[sf-perl] Bug in perl (or does -r not do what I think?)

yary not.com at gmail.com
Fri Jun 6 17:13:08 PDT 2008

On Fri, Jun 6, 2008 at 1:04 PM, Dan Boger <dan at peeron.com> wrote:
> I have some files on an NFS filesystem, that is set to root_squash.

To be clear, root_squash means that NFS requests from any client as
root get turned into requests from "nobody":
  "root_squash - Requests from root clients are mapped to the nobody
user and group ID "

> The
> file is owned by my network id (dboger), while I'm logged in locally as dan:
> dan at dbdb$ ls -l somefile.png
> -r-------- 1 dboger 3813 2008-06-05 16:46 somefile.png
> I'm trying to figure out if a file is readable, so I do something like:
> dan at dbdb$ perl -le 'print "lies" if -r shift' somefile.png
> dan at dbdb$
> That is correct - the file is owned by a different UID, and is set to 0400.
> Now, I try the same thing as root:
> dan at dbdb$ sudo perl -le 'print "lies" if -r shift' somefile.png
> lies
> dan at dbdb$ sudo file somefile.png
> couldn't open file
> somefile.png: regular file, no read permission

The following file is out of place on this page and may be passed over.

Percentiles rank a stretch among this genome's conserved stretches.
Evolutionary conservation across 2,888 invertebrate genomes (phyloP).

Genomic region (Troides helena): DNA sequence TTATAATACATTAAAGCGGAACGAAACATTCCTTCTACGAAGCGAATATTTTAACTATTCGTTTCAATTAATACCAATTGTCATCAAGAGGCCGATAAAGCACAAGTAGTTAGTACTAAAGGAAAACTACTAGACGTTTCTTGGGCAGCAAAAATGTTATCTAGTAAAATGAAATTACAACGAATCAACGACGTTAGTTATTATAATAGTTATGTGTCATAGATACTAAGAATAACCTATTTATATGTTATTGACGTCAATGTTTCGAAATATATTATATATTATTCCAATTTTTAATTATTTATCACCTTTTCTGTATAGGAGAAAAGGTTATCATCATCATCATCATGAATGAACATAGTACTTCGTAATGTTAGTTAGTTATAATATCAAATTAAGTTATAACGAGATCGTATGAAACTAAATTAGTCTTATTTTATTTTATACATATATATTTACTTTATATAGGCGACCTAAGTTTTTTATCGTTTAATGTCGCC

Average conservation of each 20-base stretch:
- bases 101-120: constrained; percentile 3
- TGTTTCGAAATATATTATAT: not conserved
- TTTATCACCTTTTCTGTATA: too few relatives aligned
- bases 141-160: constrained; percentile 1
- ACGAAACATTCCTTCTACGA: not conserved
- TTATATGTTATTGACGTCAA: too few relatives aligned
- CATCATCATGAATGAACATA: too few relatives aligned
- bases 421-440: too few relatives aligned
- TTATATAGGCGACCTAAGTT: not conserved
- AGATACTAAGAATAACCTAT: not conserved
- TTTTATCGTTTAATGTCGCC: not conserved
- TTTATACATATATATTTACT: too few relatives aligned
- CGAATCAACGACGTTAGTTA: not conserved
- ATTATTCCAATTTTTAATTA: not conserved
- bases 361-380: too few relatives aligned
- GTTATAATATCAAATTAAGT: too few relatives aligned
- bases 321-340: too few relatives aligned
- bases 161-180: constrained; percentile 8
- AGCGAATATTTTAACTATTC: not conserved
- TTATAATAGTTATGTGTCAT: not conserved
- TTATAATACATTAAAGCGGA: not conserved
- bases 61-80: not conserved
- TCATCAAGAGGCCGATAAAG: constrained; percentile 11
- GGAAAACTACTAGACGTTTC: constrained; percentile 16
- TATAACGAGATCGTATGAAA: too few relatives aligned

> Is perl just assuming that if I'm root I can always read the file, even
> though the permissions say that's wrong?

As Garth noted, perl is asking the OS, and the OS is saying root can
read it- and the OS would let root read it, if it were on a local
filesystem. But the NFS server sees that the client says it's root,
and the NFS server then translates it into a request from "nobody",
and then the NFS server refuses to serve the file...

If you really want to treat NFS clients "root" as local "root", set
the option to no_root_squash

If you want a more reliable readability test, then use something like
open IN,'<',$ARGV[0] or die "Cannot read file '$ARGV[0]': $!, stopped";

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